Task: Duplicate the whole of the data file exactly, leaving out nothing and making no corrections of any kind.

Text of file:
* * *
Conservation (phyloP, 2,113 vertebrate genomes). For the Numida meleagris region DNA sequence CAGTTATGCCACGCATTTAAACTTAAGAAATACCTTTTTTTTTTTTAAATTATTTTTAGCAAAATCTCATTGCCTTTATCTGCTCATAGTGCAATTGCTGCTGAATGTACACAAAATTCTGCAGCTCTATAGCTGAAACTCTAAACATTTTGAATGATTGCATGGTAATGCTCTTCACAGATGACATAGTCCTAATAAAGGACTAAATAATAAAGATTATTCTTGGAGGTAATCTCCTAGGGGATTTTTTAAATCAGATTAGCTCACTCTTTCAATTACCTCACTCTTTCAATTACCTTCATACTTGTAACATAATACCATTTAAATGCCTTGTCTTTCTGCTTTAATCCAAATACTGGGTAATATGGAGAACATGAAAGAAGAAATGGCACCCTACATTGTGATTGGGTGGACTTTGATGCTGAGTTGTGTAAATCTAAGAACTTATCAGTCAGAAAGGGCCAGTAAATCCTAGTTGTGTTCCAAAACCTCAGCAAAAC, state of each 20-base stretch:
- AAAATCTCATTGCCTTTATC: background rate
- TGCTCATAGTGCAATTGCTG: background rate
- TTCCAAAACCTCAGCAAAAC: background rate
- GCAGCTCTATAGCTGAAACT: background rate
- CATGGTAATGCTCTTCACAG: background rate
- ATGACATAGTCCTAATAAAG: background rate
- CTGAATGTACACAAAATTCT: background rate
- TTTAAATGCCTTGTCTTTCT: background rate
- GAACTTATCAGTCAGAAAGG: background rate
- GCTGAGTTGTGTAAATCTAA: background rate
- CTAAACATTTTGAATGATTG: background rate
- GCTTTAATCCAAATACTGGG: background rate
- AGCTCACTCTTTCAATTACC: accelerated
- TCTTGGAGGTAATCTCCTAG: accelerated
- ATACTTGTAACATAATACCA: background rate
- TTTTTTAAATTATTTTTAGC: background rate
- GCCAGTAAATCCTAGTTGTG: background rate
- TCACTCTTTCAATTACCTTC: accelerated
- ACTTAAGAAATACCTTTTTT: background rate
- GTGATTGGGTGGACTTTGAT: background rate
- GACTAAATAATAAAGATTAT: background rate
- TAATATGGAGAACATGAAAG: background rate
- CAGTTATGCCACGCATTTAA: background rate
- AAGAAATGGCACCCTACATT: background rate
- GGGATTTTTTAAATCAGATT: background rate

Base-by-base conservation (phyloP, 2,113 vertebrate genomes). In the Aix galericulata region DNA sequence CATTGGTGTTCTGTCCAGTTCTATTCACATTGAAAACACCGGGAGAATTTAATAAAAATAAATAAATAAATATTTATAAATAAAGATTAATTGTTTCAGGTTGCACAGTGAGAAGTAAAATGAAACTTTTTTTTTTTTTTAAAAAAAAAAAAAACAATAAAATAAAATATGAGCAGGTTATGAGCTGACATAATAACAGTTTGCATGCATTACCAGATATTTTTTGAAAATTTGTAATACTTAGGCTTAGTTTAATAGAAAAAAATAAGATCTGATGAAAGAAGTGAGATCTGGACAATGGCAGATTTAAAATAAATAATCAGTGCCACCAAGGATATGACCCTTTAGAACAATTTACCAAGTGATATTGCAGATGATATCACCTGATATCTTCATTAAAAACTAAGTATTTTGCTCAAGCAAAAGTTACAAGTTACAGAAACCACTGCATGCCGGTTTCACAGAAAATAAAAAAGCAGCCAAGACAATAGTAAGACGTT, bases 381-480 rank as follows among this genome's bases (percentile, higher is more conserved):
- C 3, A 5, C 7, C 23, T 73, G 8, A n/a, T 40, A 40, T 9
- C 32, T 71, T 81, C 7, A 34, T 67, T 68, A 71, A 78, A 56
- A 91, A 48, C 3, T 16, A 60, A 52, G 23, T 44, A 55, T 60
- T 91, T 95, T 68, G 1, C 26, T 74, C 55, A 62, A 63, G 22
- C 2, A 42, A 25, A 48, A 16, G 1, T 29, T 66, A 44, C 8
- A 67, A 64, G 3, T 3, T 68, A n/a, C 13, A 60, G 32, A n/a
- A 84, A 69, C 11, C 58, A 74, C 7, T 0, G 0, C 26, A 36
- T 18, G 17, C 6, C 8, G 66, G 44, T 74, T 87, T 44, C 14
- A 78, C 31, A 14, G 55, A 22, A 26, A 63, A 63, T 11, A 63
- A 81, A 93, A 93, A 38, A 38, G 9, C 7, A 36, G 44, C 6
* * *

Conservation (phyloP, 2,113 vertebrate genomes). For the Numida meleagris region DNA sequence CAGTTATGCCACGCATTTAAACTTAAGAAATACCTTTTTTTTTTTTAAATTATTTTTAGCAAAATCTCATTGCCTTTATCTGCTCATAGTGCAATTGCTGCTGAATGTACACAAAATTCTGCAGCTCTATAGCTGAAACTCTAAACATTTTGAATGATTGCATGGTAATGCTCTTCACAGATGACATAGTCCTAATAAAGGACTAAATAATAAAGATTATTCTTGGAGGTAATCTCCTAGGGGATTTTTTAAATCAGATTAGCTCACTCTTTCAATTACCTCACTCTTTCAATTACCTTCATACTTGTAACATAATACCATTTAAATGCCTTGTCTTTCTGCTTTAATCCAAATACTGGGTAATATGGAGAACATGAAAGAAGAAATGGCACCCTACATTGTGATTGGGTGGACTTTGATGCTGAGTTGTGTAAATCTAAGAACTTATCAGTCAGAAAGGGCCAGTAAATCCTAGTTGTGTTCCAAAACCTCAGCAAAAC, state of each 20-base stretch:
- AAAATCTCATTGCCTTTATC: background rate
- TGCTCATAGTGCAATTGCTG: background rate
- TTCCAAAACCTCAGCAAAAC: background rate
- GCAGCTCTATAGCTGAAACT: background rate
- CATGGTAATGCTCTTCACAG: background rate
- ATGACATAGTCCTAATAAAG: background rate
- CTGAATGTACACAAAATTCT: background rate
- TTTAAATGCCTTGTCTTTCT: background rate
- GAACTTATCAGTCAGAAAGG: background rate
- GCTGAGTTGTGTAAATCTAA: background rate
- CTAAACATTTTGAATGATTG: background rate
- GCTTTAATCCAAATACTGGG: background rate
- AGCTCACTCTTTCAATTACC: accelerated
- TCTTGGAGGTAATCTCCTAG: accelerated
- ATACTTGTAACATAATACCA: background rate
- TTTTTTAAATTATTTTTAGC: background rate
- GCCAGTAAATCCTAGTTGTG: background rate
- TCACTCTTTCAATTACCTTC: accelerated
- ACTTAAGAAATACCTTTTTT: background rate
- GTGATTGGGTGGACTTTGAT: background rate
- GACTAAATAATAAAGATTAT: background rate
- TAATATGGAGAACATGAAAG: background rate
- CAGTTATGCCACGCATTTAA: background rate
- AAGAAATGGCACCCTACATT: background rate
- GGGATTTTTTAAATCAGATT: background rate

Base-by-base conservation (phyloP, 2,113 vertebrate genomes). In the Aix galericulata region DNA sequence CATTGGTGTTCTGTCCAGTTCTATTCACATTGAAAACACCGGGAGAATTTAATAAAAATAAATAAATAAATATTTATAAATAAAGATTAATTGTTTCAGGTTGCACAGTGAGAAGTAAAATGAAACTTTTTTTTTTTTTTAAAAAAAAAAAAAACAATAAAATAAAATATGAGCAGGTTATGAGCTGACATAATAACAGTTTGCATGCATTACCAGATATTTTTTGAAAATTTGTAATACTTAGGCTTAGTTTAATAGAAAAAAATAAGATCTGATGAAAGAAGTGAGATCTGGACAATGGCAGATTTAAAATAAATAATCAGTGCCACCAAGGATATGACCCTTTAGAACAATTTACCAAGTGATATTGCAGATGATATCACCTGATATCTTCATTAAAAACTAAGTATTTTGCTCAAGCAAAAGTTACAAGTTACAGAAACCACTGCATGCCGGTTTCACAGAAAATAAAAAAGCAGCCAAGACAATAGTAAGACGTT, bases 381-480 rank as follows among this genome's bases (percentile, higher is more conserved):
- C 3, A 5, C 7, C 23, T 73, G 8, A n/a, T 40, A 40, T 9
- C 32, T 71, T 81, C 7, A 34, T 67, T 68, A 71, A 78, A 56
- A 91, A 48, C 3, T 16, A 60, A 52, G 23, T 44, A 55, T 60
- T 91, T 95, T 68, G 1, C 26, T 74, C 55, A 62, A 63, G 22
- C 2, A 42, A 25, A 48, A 16, G 1, T 29, T 66, A 44, C 8
- A 67, A 64, G 3, T 3, T 68, A n/a, C 13, A 60, G 32, A n/a
- A 84, A 69, C 11, C 58, A 74, C 7, T 0, G 0, C 26, A 36
- T 18, G 17, C 6, C 8, G 66, G 44, T 74, T 87, T 44, C 14
- A 78, C 31, A 14, G 55, A 22, A 26, A 63, A 63, T 11, A 63
- A 81, A 93, A 93, A 38, A 38, G 9, C 7, A 36, G 44, C 6